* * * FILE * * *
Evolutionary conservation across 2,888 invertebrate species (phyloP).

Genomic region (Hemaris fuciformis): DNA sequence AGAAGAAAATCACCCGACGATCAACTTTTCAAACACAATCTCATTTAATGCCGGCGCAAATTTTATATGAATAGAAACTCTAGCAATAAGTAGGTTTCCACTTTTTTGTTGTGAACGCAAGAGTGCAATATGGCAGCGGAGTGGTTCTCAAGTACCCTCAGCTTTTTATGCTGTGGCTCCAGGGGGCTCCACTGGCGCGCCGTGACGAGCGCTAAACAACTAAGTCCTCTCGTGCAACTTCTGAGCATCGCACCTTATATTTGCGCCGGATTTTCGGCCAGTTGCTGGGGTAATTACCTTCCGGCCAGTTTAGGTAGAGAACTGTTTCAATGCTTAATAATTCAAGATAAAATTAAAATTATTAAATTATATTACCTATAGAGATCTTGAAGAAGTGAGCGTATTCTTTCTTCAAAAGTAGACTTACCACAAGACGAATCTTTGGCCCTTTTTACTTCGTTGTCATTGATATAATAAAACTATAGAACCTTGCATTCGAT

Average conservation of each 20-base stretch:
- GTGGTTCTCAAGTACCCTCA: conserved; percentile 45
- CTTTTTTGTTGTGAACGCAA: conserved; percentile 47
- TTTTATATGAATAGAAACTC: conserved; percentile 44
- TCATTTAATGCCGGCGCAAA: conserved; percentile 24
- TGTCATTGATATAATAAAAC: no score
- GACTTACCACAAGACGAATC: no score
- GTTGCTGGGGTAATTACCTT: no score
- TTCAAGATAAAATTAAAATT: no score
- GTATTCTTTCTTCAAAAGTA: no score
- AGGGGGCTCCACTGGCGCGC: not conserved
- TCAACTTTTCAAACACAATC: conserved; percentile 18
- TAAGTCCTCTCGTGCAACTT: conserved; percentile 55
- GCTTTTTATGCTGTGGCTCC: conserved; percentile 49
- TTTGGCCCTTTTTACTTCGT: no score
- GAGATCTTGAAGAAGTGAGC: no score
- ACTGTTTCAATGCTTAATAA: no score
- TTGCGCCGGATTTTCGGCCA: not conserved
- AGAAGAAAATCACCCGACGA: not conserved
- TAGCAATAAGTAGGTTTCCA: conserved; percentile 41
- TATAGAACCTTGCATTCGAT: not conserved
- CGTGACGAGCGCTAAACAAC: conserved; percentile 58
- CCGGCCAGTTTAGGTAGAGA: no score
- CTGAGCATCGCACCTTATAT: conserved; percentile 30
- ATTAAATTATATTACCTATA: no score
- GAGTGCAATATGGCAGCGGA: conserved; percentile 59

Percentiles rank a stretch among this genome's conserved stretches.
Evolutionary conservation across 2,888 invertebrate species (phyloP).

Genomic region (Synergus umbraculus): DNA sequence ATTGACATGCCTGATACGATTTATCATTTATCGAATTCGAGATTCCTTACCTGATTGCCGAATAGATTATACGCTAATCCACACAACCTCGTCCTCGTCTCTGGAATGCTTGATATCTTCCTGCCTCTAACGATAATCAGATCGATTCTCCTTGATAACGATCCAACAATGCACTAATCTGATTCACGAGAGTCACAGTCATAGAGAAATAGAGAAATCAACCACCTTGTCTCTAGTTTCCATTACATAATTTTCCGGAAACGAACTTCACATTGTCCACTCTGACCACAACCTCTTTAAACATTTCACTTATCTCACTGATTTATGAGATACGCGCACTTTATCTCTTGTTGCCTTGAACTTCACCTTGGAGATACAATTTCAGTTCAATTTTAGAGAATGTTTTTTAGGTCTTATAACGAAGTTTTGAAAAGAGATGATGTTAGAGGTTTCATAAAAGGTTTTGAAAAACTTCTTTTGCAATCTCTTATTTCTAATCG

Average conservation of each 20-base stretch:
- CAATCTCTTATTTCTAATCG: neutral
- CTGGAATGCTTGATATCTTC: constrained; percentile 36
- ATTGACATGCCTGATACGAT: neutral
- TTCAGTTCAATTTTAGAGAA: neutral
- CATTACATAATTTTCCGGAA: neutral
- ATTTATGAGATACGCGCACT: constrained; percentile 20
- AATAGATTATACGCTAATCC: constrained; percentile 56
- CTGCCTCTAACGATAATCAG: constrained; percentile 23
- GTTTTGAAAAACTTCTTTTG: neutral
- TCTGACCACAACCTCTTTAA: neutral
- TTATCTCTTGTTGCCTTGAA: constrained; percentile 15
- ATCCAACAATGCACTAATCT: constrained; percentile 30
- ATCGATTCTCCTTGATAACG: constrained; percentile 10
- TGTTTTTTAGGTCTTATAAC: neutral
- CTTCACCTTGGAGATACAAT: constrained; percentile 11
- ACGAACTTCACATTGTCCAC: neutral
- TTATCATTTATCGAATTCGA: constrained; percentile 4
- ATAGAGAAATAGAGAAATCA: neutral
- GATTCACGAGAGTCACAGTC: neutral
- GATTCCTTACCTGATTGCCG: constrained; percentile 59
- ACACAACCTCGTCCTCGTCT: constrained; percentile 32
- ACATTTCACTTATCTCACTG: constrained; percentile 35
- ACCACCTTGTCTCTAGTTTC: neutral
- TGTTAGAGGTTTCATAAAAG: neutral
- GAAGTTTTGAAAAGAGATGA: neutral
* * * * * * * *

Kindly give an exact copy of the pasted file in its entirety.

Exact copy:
Evolutionary conservation across 2,888 invertebrate species (phyloP).

Genomic region (Hemaris fuciformis): DNA sequence AGAAGAAAATCACCCGACGATCAACTTTTCAAACACAATCTCATTTAATGCCGGCGCAAATTTTATATGAATAGAAACTCTAGCAATAAGTAGGTTTCCACTTTTTTGTTGTGAACGCAAGAGTGCAATATGGCAGCGGAGTGGTTCTCAAGTACCCTCAGCTTTTTATGCTGTGGCTCCAGGGGGCTCCACTGGCGCGCCGTGACGAGCGCTAAACAACTAAGTCCTCTCGTGCAACTTCTGAGCATCGCACCTTATATTTGCGCCGGATTTTCGGCCAGTTGCTGGGGTAATTACCTTCCGGCCAGTTTAGGTAGAGAACTGTTTCAATGCTTAATAATTCAAGATAAAATTAAAATTATTAAATTATATTACCTATAGAGATCTTGAAGAAGTGAGCGTATTCTTTCTTCAAAAGTAGACTTACCACAAGACGAATCTTTGGCCCTTTTTACTTCGTTGTCATTGATATAATAAAACTATAGAACCTTGCATTCGAT

Average conservation of each 20-base stretch:
- GTGGTTCTCAAGTACCCTCA: conserved; percentile 45
- CTTTTTTGTTGTGAACGCAA: conserved; percentile 47
- TTTTATATGAATAGAAACTC: conserved; percentile 44
- TCATTTAATGCCGGCGCAAA: conserved; percentile 24
- TGTCATTGATATAATAAAAC: no score
- GACTTACCACAAGACGAATC: no score
- GTTGCTGGGGTAATTACCTT: no score
- TTCAAGATAAAATTAAAATT: no score
- GTATTCTTTCTTCAAAAGTA: no score
- AGGGGGCTCCACTGGCGCGC: not conserved
- TCAACTTTTCAAACACAATC: conserved; percentile 18
- TAAGTCCTCTCGTGCAACTT: conserved; percentile 55
- GCTTTTTATGCTGTGGCTCC: conserved; percentile 49
- TTTGGCCCTTTTTACTTCGT: no score
- GAGATCTTGAAGAAGTGAGC: no score
- ACTGTTTCAATGCTTAATAA: no score
- TTGCGCCGGATTTTCGGCCA: not conserved
- AGAAGAAAATCACCCGACGA: not conserved
- TAGCAATAAGTAGGTTTCCA: conserved; percentile 41
- TATAGAACCTTGCATTCGAT: not conserved
- CGTGACGAGCGCTAAACAAC: conserved; percentile 58
- CCGGCCAGTTTAGGTAGAGA: no score
- CTGAGCATCGCACCTTATAT: conserved; percentile 30
- ATTAAATTATATTACCTATA: no score
- GAGTGCAATATGGCAGCGGA: conserved; percentile 59

Percentiles rank a stretch among this genome's conserved stretches.
Evolutionary conservation across 2,888 invertebrate species (phyloP).

Genomic region (Synergus umbraculus): DNA sequence ATTGACATGCCTGATACGATTTATCATTTATCGAATTCGAGATTCCTTACCTGATTGCCGAATAGATTATACGCTAATCCACACAACCTCGTCCTCGTCTCTGGAATGCTTGATATCTTCCTGCCTCTAACGATAATCAGATCGATTCTCCTTGATAACGATCCAACAATGCACTAATCTGATTCACGAGAGTCACAGTCATAGAGAAATAGAGAAATCAACCACCTTGTCTCTAGTTTCCATTACATAATTTTCCGGAAACGAACTTCACATTGTCCACTCTGACCACAACCTCTTTAAACATTTCACTTATCTCACTGATTTATGAGATACGCGCACTTTATCTCTTGTTGCCTTGAACTTCACCTTGGAGATACAATTTCAGTTCAATTTTAGAGAATGTTTTTTAGGTCTTATAACGAAGTTTTGAAAAGAGATGATGTTAGAGGTTTCATAAAAGGTTTTGAAAAACTTCTTTTGCAATCTCTTATTTCTAATCG

Average conservation of each 20-base stretch:
- CAATCTCTTATTTCTAATCG: neutral
- CTGGAATGCTTGATATCTTC: constrained; percentile 36
- ATTGACATGCCTGATACGAT: neutral
- TTCAGTTCAATTTTAGAGAA: neutral
- CATTACATAATTTTCCGGAA: neutral
- ATTTATGAGATACGCGCACT: constrained; percentile 20
- AATAGATTATACGCTAATCC: constrained; percentile 56
- CTGCCTCTAACGATAATCAG: constrained; percentile 23
- GTTTTGAAAAACTTCTTTTG: neutral
- TCTGACCACAACCTCTTTAA: neutral
- TTATCTCTTGTTGCCTTGAA: constrained; percentile 15
- ATCCAACAATGCACTAATCT: constrained; percentile 30
- ATCGATTCTCCTTGATAACG: constrained; percentile 10
- TGTTTTTTAGGTCTTATAAC: neutral
- CTTCACCTTGGAGATACAAT: constrained; percentile 11
- ACGAACTTCACATTGTCCAC: neutral
- TTATCATTTATCGAATTCGA: constrained; percentile 4
- ATAGAGAAATAGAGAAATCA: neutral
- GATTCACGAGAGTCACAGTC: neutral
- GATTCCTTACCTGATTGCCG: constrained; percentile 59
- ACACAACCTCGTCCTCGTCT: constrained; percentile 32
- ACATTTCACTTATCTCACTG: constrained; percentile 35
- ACCACCTTGTCTCTAGTTTC: neutral
- TGTTAGAGGTTTCATAAAAG: neutral
- GAAGTTTTGAAAAGAGATGA: neutral